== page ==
The push toward a post-Qaddafi regime in Libya is raising questions in Washington about how far a US commitment extends to ensuring a peaceful transition to democracy. The rationale for US and NATO engagement in Libya was to avoid a massacre of civilians in March. Now, as the civil war moves toward a resolution, the Obama administration and Congress appear to be taking a wait-and-see approach. But with an eye to lessons from regime change in Iraq, some lawmakers are urging steps now to help shape the transition in Libya, including some moves that put them at odds with the Obama administration. Here are five.
A longtime advocate for the families of victims of Pan Am Flight 103, which was destroyed by a bomb over Lockerbie bomber, takes aim at an element of persistent conspiracy theories around the event.
The drought that has hit the United States and other grain-producing nations could be global warming or just a one-season aberration. But while weather fluctuates year to year, global population doesn't. And that means that feeding 9 billion mouths by 2050 will require unprecedented effort.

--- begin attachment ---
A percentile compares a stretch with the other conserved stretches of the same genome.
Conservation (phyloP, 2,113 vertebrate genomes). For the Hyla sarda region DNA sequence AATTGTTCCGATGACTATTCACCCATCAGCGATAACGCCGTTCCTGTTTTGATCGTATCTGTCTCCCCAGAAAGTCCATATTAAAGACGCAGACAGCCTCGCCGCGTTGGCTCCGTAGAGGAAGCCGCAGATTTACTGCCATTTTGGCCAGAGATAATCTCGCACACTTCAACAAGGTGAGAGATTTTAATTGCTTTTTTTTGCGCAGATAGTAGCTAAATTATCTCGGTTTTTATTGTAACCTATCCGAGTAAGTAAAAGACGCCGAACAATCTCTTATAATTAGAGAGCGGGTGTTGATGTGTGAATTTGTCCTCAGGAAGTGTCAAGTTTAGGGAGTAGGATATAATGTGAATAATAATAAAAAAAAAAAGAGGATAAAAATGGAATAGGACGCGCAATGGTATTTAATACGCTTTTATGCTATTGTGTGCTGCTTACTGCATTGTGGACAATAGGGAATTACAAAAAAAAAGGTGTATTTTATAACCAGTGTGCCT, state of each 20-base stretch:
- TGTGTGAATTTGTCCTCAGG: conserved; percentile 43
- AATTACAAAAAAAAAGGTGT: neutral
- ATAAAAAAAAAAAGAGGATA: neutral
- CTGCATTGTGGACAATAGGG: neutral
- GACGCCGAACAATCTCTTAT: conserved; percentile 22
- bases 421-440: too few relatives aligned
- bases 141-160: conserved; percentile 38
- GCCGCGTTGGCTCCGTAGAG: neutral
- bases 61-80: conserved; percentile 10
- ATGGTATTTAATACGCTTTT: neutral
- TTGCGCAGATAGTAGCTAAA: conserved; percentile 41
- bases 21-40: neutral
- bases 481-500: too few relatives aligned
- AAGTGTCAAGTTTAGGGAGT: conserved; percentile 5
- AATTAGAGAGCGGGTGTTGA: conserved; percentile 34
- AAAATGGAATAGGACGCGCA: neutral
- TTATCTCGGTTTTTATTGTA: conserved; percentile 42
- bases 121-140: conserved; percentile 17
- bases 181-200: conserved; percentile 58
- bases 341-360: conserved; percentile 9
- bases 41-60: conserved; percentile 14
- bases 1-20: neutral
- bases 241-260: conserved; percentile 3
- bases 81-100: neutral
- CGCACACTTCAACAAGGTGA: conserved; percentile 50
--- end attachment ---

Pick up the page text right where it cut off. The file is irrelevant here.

Post-Gaddafi Libya may have the mirage of stability. But for Western oil firms – and other Western interests – al-Qaeda and other jihadists pose a threat.
President Obama errs in pushing nuclear negotiation, writes this ex-CIA spy in Iran's Revolutionary Guard. Four US presidents tried and failed. The problem lies in Iran's fanatic ideology. Biting sanctions and US overt support for the Iranian people will bring real change.
Qaddafi's second son, once considered his father's likely successor, was found hiding deep in the desert.
The death of Qaddafi isn't just a victory for Libya. It validates Obama's and NATO's intervention – as opposed to the bitter ventures in Iraq and Afghanistan. The international community must now continue to support Libya as it builds an inclusive democracy and rebuilds its economy.
Now that Qaddafi is dead and Sirte is captured, Libyans can repay those countries who helped in his ouster not through kickbacks or development contracts, but by establishing a stable, democratic, economically open future for Libya. That's the real 'peace dividend.'
As US diplomats show allies evidence that Iran was behind an assassination plot, they are also laying the groundwork for pursuing Iran as an international outlaw that violated a treaty.